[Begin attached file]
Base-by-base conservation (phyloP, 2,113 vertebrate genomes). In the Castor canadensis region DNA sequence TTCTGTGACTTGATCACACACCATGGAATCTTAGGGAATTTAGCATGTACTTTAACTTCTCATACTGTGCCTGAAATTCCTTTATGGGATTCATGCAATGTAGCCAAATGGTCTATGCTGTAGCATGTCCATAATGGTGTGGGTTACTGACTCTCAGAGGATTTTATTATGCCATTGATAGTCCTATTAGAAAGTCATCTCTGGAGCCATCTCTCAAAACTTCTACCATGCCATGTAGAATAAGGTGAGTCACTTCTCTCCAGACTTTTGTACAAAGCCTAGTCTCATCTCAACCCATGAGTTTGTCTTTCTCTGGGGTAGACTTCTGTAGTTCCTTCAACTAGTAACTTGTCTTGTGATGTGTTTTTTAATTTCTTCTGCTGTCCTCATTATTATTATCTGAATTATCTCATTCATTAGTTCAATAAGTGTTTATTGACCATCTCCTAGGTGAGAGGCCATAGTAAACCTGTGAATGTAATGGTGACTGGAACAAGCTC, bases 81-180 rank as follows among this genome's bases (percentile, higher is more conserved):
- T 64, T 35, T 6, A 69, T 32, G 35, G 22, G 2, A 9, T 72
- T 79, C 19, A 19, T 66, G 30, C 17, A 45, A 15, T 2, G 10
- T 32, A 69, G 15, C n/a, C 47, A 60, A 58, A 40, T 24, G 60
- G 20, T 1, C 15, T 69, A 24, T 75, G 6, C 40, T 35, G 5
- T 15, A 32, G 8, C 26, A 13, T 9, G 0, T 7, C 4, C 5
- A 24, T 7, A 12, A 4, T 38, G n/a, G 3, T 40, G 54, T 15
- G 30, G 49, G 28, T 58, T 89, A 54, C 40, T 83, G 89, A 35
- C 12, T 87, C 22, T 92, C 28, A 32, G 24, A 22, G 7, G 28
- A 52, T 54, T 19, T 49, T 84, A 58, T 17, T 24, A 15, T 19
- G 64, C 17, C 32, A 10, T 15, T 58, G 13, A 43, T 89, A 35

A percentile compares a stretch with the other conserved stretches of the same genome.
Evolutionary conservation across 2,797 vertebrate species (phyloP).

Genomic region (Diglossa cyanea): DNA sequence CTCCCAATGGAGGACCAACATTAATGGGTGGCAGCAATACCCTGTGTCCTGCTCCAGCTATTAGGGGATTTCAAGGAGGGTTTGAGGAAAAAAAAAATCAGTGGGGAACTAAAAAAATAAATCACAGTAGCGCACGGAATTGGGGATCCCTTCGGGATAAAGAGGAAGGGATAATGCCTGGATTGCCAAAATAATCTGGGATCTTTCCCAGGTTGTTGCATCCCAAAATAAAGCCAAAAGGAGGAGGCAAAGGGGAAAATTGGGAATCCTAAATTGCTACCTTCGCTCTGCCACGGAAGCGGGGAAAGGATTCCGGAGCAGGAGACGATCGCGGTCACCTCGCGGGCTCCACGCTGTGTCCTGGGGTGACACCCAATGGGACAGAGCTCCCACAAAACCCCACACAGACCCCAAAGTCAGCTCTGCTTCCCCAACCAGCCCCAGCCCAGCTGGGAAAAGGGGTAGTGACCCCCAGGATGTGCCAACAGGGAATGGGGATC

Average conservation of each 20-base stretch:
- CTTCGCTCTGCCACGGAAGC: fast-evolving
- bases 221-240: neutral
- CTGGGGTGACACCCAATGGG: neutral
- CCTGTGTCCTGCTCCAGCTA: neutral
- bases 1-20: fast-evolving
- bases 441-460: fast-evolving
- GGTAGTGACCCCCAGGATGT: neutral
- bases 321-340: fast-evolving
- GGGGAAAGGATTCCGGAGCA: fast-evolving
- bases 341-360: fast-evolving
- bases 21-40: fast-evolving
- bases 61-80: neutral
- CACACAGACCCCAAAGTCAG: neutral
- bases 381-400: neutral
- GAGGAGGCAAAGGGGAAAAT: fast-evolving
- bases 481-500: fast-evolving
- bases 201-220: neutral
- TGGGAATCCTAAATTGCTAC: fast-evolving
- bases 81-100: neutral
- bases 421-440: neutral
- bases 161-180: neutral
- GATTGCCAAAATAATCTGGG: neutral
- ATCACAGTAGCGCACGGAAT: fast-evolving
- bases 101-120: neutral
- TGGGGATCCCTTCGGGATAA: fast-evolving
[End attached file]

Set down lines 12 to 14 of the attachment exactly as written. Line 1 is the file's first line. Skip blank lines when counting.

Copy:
A percentile compares a stretch with the other conserved stretches of the same genome.
Evolutionary conservation across 2,797 vertebrate species (phyloP).

Genomic region (Diglossa cyanea): DNA sequence CTCCCAATGGAGGACCAACATTAATGGGTGGCAGCAATACCCTGTGTCCTGCTCCAGCTATTAGGGGATTTCAAGGAGGGTTTGAGGAAAAAAAAAATCAGTGGGGAACTAAAAAAATAAATCACAGTAGCGCACGGAATTGGGGATCCCTTCGGGATAAAGAGGAAGGGATAATGCCTGGATTGCCAAAATAATCTGGGATCTTTCCCAGGTTGTTGCATCCCAAAATAAAGCCAAAAGGAGGAGGCAAAGGGGAAAATTGGGAATCCTAAATTGCTACCTTCGCTCTGCCACGGAAGCGGGGAAAGGATTCCGGAGCAGGAGACGATCGCGGTCACCTCGCGGGCTCCACGCTGTGTCCTGGGGTGACACCCAATGGGACAGAGCTCCCACAAAACCCCACACAGACCCCAAAGTCAGCTCTGCTTCCCCAACCAGCCCCAGCCCAGCTGGGAAAAGGGGTAGTGACCCCCAGGATGTGCCAACAGGGAATGGGGATC